\(T\) depends on \(N_r\) but the relation between two cannot be represented by a simple equation

It is easier to show the relationship in the form of a curve

\(T\): nominal full-load torque of the motor

\(T_{st}\) \((N=0)\) is 1.5\(T\) and \(T_{max}\) (also called breakdown torque) is 2.5\(T\)

Motor (Electrical) Torque: magnetic flux \(\times\) armature current

Load (Mechanical) Torque: force \(\times\) distance

Motor running in steady state, \(I_a\) is constant, Electrical torque is equal and opposite to mechanical torque

Motor is decelerating, motor torque \(<\) load torque.

Motor is accelerating, motor torque \(>\) load torque

When mechanical load increases, motor speed decreases till the motor torque becomes equal to the load torque

As long as the two torques are in balance, the motor will run at constant (not synchronous) speed

However, if the load torque exceeds 2.5\(T\), the motor will suddenly stops

For SCIM, \(T\)/\(N\) curve depends on \(V\) and \(f\) supplied to the stator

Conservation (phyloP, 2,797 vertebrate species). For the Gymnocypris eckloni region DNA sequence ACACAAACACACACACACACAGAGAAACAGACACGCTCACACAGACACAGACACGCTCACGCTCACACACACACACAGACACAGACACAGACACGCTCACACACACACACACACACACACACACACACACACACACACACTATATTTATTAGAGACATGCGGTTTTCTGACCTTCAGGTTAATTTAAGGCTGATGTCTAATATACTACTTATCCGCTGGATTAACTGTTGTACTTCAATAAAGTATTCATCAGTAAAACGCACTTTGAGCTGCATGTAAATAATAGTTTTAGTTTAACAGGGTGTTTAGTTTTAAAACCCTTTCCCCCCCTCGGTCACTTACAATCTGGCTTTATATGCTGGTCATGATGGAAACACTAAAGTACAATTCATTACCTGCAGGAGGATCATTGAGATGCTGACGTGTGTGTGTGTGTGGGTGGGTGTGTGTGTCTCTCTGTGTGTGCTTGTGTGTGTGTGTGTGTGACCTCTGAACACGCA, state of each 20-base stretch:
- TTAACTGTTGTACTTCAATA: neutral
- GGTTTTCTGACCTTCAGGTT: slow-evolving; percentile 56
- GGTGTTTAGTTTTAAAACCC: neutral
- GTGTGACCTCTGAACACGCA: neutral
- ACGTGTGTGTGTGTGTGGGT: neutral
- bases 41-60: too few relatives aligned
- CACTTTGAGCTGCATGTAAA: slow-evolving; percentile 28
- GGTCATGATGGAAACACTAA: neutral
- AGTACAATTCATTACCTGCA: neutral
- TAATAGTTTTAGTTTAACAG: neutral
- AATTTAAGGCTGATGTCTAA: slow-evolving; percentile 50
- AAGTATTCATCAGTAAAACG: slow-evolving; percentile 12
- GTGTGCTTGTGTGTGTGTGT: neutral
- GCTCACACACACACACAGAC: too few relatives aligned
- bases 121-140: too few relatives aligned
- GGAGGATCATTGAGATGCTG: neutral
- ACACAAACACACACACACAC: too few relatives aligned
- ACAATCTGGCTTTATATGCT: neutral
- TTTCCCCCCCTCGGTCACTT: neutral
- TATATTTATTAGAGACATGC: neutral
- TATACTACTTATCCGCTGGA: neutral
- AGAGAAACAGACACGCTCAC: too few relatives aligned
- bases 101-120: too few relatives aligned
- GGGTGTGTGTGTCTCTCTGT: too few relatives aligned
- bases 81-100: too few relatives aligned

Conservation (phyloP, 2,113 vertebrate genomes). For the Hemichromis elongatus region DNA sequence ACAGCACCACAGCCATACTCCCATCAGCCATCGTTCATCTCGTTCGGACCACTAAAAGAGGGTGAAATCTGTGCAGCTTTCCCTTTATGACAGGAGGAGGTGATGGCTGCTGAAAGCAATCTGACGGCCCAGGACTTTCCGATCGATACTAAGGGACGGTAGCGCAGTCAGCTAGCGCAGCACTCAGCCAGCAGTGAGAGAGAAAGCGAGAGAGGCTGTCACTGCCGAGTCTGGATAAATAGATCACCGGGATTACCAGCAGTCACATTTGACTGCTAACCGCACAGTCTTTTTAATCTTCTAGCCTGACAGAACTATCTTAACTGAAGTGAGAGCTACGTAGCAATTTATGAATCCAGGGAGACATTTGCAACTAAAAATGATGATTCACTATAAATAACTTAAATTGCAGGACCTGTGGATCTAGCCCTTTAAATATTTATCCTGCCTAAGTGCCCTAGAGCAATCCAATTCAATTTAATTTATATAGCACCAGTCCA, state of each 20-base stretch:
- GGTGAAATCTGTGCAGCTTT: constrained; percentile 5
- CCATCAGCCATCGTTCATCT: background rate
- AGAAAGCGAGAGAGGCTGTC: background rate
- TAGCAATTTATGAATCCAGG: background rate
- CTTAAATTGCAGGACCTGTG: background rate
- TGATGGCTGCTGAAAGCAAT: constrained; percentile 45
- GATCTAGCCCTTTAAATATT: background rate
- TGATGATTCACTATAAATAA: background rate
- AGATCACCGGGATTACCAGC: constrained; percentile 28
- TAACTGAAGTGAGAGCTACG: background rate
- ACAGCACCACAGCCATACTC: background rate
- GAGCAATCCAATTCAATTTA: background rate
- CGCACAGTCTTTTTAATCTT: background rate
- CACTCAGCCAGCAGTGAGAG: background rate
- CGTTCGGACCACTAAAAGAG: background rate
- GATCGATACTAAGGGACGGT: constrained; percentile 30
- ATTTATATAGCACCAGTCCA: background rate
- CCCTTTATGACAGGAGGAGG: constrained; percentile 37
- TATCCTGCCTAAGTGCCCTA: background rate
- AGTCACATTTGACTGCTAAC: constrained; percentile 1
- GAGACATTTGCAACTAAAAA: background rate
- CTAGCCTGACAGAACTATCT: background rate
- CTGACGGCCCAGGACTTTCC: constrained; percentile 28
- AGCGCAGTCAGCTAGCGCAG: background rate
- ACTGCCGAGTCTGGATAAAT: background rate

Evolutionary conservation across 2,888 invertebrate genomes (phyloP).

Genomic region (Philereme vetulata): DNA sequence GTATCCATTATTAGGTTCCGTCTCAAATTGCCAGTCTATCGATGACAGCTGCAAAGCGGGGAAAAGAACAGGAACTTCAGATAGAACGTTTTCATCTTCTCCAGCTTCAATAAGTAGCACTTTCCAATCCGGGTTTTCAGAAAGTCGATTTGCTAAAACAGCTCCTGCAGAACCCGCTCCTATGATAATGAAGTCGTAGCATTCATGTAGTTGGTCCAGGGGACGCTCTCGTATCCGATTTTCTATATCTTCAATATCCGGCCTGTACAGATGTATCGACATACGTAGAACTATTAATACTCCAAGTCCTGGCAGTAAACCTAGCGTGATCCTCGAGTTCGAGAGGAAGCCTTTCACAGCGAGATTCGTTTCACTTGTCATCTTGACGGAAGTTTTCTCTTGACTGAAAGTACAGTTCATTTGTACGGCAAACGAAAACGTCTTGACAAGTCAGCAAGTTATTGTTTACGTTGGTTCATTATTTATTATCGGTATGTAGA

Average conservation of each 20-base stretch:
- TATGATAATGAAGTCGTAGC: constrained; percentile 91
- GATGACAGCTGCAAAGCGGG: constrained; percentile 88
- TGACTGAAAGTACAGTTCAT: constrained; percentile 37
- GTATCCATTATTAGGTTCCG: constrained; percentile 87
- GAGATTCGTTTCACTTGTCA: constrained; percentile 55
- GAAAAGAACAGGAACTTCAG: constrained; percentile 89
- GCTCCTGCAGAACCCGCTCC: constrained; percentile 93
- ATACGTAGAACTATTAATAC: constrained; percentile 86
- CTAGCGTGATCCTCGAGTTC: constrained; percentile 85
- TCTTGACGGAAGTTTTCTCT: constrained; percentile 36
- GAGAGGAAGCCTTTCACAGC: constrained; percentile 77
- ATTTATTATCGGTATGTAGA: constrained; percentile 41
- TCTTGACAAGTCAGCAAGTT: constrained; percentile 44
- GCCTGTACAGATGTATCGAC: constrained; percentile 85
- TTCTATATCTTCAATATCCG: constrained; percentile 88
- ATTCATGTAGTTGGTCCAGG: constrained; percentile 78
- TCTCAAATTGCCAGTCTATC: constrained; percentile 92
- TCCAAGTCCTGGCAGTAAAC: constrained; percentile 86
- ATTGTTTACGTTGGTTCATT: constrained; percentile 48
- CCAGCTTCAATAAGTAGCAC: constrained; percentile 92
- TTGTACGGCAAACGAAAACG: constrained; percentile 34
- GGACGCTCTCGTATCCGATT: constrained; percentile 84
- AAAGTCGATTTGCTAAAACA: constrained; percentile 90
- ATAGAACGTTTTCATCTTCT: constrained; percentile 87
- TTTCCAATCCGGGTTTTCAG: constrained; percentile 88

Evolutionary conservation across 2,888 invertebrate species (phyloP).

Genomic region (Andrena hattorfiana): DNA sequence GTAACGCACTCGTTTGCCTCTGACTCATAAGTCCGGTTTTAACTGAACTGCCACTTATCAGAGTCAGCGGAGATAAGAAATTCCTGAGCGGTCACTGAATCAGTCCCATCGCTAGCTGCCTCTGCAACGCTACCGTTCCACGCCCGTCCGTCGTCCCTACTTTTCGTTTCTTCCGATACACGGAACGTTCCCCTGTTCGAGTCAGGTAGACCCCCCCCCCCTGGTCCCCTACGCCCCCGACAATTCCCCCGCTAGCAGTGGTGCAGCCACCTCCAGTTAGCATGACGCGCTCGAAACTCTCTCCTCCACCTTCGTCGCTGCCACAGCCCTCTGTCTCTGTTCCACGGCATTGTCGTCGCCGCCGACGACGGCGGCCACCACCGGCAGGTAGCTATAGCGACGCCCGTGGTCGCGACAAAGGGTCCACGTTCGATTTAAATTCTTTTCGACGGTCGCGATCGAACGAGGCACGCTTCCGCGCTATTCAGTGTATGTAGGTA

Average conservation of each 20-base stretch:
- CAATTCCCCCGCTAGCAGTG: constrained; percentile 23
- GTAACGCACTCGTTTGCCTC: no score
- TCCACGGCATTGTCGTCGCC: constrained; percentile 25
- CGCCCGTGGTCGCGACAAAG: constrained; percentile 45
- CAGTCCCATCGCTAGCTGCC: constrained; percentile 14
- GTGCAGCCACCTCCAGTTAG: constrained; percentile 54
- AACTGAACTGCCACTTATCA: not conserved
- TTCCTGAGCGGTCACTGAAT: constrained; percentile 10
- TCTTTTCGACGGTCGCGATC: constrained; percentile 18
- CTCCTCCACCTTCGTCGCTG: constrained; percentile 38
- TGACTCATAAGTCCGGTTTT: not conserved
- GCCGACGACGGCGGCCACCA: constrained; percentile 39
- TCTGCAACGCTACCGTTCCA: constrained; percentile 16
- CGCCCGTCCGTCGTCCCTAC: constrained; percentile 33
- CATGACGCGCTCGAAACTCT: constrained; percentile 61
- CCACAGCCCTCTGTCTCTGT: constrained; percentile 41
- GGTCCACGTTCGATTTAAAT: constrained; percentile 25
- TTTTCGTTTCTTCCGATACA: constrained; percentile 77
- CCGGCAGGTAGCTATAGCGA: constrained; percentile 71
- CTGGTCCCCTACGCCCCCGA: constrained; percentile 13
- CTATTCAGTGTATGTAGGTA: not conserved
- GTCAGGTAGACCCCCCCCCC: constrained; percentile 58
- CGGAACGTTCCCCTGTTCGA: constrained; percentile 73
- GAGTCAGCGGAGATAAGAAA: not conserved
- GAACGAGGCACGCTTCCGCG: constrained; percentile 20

If \(f\) is fixed, \(T\propto V^2\) and \(N_s\) depends on \(f\)

In practice, \(V\) and \(f\) are varied in the same proportion in order to maintain a constant flux in the air-gap

Shape of \(T-N\) curve remain the same but its position will shift along the X-axis

Torque of SCIM remains the same whenever slip-speed remains the same

V-shaped curve having a minimum value at \(N_s\)

This minimum is equal to the magnetising current which is needed to create flux in the machine

Since \(\Phi\) is purposely kept constant, it means that magnetising current is the same at all \(N_s\)

Locked rotor (for 440-V/60-Hz): Current (100 A) and Torque (75 N-m)

Variation of \(V/f\), \(I/N\) curve has the same shape, but shifts along the speed axis

Locked rotor (for 110-V/15-Hz): Current (75 A) and Torque (150 N-m)

Conclusion:

Big advantage of frequency control method

Another advantage: it permits regenerative braking

Popularity of frequency-control IM drives is ability to develop high torque from zero to full-speed together the economy of regenerative braking

Stable operation lies over the linear portion of \(T-s\) curve

Slope of the straight line depends mainly on \(R_2\)

Higher \(R_2\) sharper the slope

The parameters under two different load conditions are related by \[s_2 = s_1 \cdot \dfrac{T_2}{T_1} \cdot \dfrac{R_2}{R_1} \cdot \left(\dfrac{V_1}{V_2}\right)^2\]